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China interest rates up again

BEIJING: China’s central bank on Saturday raised interest rates for the second time in three months as authorities’ ramp up efforts to curb borrowing, rein in property prices and tame inflation.
The People’s Bank of China said in a brief one-line statement that it will raise the one-year lending and deposit rates by 25 basis points each. The move takes the rates to 5.81 percent and 2.75 percent respectively from Sunday. In October, policymakers raised rates for the first time in nearly three years as they resort to stronger measures to try to slow a flood of liquidity which has been fanning inflation and driving up property prices.
Analysts said the latest interest rate hike would be followed by more next year as stability-obsessed leaders step up efforts to calm growing consumer anxiety about rising costs.
“The choice of Christmas Day is a little surprising but I think the market generally expected interest rates to rise,” Ken Peng, a Beijing-based economist for Citigroup, told foreign media.

“The central bank needed to do this to win credibility to fight inflation.” Ever fearful of inflation’s potential to spark unrest, authorities have been pulling on a number of policy levers to rein in consumer prices and cool the red-hot real estate market. Earlier this month, the central bank ordered lenders for the sixth time this year to keep more money in reserve, effectively limiting the amount of funds they can lend.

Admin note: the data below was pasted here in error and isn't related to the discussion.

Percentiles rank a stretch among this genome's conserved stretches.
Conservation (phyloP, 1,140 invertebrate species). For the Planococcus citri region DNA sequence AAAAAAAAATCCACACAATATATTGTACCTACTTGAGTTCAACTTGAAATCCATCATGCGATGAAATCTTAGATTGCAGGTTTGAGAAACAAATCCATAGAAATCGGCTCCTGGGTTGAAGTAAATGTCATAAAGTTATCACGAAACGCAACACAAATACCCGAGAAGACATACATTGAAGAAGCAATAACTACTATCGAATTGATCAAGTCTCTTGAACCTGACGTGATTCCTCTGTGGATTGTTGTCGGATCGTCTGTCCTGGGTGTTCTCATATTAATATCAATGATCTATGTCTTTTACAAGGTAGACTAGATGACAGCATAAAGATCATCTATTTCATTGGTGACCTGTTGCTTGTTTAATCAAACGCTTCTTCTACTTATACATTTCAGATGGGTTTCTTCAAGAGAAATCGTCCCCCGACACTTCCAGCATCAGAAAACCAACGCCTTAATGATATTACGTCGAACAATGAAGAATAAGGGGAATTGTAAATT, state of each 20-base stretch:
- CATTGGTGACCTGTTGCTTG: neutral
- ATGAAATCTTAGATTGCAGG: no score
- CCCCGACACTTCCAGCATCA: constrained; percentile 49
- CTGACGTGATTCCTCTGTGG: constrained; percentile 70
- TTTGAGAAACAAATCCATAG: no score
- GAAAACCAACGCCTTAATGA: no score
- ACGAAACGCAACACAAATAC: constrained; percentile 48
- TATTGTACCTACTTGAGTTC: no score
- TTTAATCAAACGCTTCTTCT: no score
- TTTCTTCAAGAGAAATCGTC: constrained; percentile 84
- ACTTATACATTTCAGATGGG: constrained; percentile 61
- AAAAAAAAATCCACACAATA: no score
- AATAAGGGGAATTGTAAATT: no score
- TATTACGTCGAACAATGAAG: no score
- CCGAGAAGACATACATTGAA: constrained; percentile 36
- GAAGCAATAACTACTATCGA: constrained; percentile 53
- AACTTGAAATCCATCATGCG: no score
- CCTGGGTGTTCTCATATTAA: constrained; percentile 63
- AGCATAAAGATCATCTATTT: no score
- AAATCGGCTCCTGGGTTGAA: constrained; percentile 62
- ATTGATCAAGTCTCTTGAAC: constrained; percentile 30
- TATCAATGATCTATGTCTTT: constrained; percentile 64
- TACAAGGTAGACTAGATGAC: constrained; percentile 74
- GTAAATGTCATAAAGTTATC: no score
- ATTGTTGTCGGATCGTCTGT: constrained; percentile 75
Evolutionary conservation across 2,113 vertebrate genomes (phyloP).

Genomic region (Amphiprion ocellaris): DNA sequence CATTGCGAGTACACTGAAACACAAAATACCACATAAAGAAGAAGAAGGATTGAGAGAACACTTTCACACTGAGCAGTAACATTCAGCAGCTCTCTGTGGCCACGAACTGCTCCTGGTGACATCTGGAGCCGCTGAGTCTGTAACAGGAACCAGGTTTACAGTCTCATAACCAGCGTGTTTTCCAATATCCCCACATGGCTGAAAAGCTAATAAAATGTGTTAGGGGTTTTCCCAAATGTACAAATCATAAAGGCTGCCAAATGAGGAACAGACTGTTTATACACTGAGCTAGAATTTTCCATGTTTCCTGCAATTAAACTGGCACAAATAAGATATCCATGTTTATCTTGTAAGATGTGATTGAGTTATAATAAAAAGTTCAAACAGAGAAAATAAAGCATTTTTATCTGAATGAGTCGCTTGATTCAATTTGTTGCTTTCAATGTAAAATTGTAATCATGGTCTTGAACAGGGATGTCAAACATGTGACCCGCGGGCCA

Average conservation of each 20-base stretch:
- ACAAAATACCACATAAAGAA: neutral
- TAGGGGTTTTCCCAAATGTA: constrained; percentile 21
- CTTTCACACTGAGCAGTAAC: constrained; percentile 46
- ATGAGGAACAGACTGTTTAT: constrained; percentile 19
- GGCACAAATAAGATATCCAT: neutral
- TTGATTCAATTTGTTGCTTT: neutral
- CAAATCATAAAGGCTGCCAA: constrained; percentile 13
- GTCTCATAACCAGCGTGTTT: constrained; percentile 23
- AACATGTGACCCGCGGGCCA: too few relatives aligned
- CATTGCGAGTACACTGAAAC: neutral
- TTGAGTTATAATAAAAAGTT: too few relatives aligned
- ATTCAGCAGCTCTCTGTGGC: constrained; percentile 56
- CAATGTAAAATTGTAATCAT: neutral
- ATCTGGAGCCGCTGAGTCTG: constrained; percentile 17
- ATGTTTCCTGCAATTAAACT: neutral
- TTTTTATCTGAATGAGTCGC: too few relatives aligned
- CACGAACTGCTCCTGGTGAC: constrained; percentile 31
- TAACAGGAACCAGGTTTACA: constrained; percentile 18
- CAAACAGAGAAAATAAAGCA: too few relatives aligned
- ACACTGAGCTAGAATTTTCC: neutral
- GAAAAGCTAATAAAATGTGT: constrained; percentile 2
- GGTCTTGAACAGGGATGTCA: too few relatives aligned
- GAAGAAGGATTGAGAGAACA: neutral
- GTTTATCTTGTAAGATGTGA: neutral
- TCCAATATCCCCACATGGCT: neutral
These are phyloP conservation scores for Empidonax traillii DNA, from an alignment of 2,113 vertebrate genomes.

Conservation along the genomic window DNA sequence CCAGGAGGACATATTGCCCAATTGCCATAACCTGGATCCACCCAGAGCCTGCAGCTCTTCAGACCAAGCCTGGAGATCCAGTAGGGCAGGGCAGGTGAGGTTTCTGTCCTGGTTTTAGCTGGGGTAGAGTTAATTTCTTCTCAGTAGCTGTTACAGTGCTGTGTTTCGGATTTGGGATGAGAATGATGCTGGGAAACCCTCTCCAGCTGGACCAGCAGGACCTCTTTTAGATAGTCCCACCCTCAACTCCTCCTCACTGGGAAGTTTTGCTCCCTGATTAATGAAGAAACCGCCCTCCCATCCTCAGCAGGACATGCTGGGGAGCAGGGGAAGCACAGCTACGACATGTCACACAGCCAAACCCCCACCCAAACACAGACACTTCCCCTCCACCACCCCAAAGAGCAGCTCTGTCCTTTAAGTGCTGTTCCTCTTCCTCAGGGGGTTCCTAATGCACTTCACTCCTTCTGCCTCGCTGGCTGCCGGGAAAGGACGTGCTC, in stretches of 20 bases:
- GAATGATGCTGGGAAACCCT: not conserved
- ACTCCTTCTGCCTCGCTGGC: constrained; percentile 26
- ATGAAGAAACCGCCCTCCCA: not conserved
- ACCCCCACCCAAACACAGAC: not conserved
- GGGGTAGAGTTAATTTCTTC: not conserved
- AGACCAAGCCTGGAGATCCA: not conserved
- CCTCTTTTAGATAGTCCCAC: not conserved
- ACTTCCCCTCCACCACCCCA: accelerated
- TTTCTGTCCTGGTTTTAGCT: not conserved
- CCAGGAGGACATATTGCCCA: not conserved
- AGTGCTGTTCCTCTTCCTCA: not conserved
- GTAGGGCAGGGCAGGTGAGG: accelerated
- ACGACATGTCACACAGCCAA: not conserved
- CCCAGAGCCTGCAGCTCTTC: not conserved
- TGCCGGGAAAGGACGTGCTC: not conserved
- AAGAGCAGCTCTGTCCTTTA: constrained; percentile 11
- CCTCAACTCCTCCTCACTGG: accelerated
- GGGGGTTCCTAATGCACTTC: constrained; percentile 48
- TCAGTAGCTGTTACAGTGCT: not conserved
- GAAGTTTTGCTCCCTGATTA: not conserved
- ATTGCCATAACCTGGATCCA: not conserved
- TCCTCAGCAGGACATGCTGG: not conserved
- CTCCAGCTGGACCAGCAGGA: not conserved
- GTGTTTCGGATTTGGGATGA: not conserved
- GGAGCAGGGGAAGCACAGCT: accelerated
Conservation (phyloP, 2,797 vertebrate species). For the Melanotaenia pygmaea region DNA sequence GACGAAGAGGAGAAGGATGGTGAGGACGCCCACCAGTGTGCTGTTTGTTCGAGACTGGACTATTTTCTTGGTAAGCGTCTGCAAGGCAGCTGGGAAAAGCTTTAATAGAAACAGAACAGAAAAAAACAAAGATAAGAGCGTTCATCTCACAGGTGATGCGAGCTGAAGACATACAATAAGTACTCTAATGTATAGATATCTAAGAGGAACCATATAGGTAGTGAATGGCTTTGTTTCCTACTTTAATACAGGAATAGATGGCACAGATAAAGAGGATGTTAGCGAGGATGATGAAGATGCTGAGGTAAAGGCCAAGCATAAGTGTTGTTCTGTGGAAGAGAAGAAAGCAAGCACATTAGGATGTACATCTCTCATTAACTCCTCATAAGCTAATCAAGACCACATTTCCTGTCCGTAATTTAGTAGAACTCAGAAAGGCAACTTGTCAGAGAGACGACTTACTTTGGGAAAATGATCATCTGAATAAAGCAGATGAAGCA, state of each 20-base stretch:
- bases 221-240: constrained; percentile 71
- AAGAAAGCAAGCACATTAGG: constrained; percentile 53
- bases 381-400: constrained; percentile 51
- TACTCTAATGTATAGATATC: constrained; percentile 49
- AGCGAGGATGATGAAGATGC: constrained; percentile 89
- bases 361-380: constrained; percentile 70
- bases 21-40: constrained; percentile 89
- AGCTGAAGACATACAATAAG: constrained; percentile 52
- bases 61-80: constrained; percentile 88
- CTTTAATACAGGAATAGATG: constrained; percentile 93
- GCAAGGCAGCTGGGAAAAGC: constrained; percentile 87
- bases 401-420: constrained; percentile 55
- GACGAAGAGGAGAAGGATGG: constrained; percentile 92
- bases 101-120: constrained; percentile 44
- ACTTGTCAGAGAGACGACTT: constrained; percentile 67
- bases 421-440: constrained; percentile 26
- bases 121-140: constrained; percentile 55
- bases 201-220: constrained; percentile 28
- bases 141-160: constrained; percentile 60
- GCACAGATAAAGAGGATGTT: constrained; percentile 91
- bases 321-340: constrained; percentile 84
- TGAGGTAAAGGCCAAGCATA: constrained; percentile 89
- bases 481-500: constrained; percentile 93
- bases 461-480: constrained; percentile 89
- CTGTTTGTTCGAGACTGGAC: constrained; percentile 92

Despite these measures, bank lending has remained stubbornly high and property prices have continued to rise, frustrating first-home buyers who feel apartment prices are out of their reach.
Property prices in 70 major cities recorded their third straight month-on-month rise in November, defying Beijing’s attempts to cool the red-hot market by hiking minimum downpayments and ordering banks not to provide loans for third home purchases.
Prices were up 0.3 per cent last month from October and 7.7 per cent higher than a year ago.
The value of new loans issued by China’s banks fell in November from October but was still well above forecasts as Beijing struggled to stem the flood of liquidity.
Adding to the Beijing’s headaches, the consumer price index, a key measure of inflation, topped five per cent in November for the first time in more than two years as food costs soared nearly 12 per cent year-on-year. Further interest hikes had been expected after top leaders pledged earlier this month that China would move from a “relatively loose” monetary policy to a “prudent” one next year.


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